1

This question already has an answer here:

I'm working on a project that just inserts relatively large number of records (250K records, just 2 columns) using Entity Framework code-first..

But it takes too much time to write all the records to the database (2~3 hrs)!

Is it because Entity framework is slow with large number or records or what ?

P.S.

Code snippet:

foreach (var t in myCollection)
{      
  Db.Words.Add(t);
  Db.SaveChanges();
}

marked as duplicate by CodeCaster c# May 15 '17 at 14:30

This question has been asked before and already has an answer. If those answers do not fully address your question, please ask a new question.

5

Entity Framework is not a good fit for bulk operations. Even when doing the Context.SaveChanges() at the end (or every 100 records or something).

using (var context = new MyContext()) 
{
    // This might speed up things a little aswell
    context.Configuration.AutoDetectChangesEnabled = false;

    // As might this (if applicable for your situation)
    context.Configuration.ValidateOnSaveEnabled = false;
}

For best performance, you might want to use something close to the database like a stored procedure or if it has to be in code, use ADO.NET directly.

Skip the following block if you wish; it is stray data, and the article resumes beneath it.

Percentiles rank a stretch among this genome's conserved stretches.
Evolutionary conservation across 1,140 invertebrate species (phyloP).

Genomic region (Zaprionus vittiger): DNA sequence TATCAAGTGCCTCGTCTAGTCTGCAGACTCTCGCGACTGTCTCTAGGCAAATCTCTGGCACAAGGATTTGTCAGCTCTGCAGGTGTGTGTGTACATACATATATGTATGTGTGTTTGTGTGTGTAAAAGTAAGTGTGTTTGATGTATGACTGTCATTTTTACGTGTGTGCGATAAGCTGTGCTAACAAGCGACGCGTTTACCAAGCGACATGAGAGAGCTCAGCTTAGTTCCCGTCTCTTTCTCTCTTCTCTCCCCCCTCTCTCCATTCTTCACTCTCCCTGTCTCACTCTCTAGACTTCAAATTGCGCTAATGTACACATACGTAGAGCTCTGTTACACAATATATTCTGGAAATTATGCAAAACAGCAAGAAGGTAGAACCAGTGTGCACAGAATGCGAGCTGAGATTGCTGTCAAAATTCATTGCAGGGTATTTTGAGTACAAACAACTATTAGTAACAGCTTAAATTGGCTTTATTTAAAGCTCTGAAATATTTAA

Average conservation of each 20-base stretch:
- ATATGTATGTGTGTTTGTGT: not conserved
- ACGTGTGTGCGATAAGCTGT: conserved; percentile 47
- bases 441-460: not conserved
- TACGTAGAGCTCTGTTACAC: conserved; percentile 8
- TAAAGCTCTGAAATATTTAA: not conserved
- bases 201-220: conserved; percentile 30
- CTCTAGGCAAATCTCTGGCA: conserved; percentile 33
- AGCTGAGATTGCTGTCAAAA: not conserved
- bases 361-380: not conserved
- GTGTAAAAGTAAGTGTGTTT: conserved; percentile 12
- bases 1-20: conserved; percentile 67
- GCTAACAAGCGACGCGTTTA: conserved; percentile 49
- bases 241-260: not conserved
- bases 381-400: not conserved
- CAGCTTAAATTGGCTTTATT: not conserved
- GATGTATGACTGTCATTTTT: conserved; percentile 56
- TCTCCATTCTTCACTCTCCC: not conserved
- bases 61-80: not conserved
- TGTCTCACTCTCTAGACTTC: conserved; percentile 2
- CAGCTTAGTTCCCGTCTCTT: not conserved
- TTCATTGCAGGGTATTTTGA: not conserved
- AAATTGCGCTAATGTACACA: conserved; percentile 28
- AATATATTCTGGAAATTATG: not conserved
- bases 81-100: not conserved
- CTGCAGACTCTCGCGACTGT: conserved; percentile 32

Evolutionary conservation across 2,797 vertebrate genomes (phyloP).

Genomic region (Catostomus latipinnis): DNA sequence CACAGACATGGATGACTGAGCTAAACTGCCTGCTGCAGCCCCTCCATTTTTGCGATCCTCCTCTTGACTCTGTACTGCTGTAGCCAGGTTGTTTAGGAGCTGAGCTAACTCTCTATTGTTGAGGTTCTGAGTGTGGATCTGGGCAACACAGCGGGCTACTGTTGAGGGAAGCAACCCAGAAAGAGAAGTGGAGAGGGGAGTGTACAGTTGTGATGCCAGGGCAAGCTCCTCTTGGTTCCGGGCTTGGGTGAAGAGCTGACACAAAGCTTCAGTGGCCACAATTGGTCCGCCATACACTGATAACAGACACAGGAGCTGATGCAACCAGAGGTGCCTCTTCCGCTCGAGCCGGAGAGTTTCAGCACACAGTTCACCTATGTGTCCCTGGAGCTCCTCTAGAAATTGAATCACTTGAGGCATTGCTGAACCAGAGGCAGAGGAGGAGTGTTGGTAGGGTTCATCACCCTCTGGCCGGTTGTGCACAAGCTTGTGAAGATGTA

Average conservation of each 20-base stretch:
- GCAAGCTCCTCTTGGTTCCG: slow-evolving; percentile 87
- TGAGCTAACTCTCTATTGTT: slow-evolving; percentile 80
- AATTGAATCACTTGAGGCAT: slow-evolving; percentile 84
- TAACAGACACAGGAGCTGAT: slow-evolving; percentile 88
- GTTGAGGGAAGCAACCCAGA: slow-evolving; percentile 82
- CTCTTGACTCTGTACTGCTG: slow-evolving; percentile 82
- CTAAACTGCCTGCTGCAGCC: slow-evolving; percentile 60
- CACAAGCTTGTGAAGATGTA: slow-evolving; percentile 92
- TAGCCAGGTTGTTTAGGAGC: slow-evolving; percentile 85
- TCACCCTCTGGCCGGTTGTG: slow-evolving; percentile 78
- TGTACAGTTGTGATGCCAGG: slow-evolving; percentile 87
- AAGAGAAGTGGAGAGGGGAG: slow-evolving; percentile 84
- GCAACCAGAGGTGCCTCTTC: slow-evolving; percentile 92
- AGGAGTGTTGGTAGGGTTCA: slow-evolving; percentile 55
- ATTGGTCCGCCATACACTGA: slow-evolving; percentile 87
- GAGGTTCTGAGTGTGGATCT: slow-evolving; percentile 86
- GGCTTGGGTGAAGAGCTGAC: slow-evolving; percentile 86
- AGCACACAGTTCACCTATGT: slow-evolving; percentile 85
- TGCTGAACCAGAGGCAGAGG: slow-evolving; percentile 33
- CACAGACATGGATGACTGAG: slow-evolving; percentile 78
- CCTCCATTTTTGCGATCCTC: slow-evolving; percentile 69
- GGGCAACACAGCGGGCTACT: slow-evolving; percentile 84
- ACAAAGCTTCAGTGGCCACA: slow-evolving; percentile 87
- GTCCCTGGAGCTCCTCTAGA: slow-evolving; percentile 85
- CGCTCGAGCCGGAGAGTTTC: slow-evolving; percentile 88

SqlBulkCopy might be exactly what you want.

  • +1 for mentioning SqlBulkCopy. I'd also like to point out the existence of the Sql Server BULK INSERT command. – EJoshuaS May 15 '17 at 14:55
2

Add them all in a loop and then save once at the end

  foreach (var t in myCollection)
  {      
      Db.Words.Add(t);
  }

  Db.SaveChanges();
  • To clarify, it's better to store your changes and then write once than send write requests over and over again. – CDove May 15 '17 at 14:28
  • 4
    Also the OP has 250k records to insert. Doing a single SaveChanges on that many records will cause other issues. Probably better to batch them up in groups of 100/500 or use a proper bulk insert library. – DavidG May 15 '17 at 14:30
  • 1
    Yeah and now one record has issues (too long of a string, non-nullable column being null, invalid relation) and all 250K of records fail. This is not the solution, see duplicate. – CodeCaster May 15 '17 at 14:31
  • Yeah, It speeded it up a bit more (~1000 record/sec instead of ~100 record/sec) on my machine, but this is still risky and relatively slow.. – Gamal Mohamed May 15 '17 at 14:46
  • I am not sure what you mean by risky but Entity Framework will always perform poorly with bulk inserts. – Philip O'Reilly May 15 '17 at 14:49

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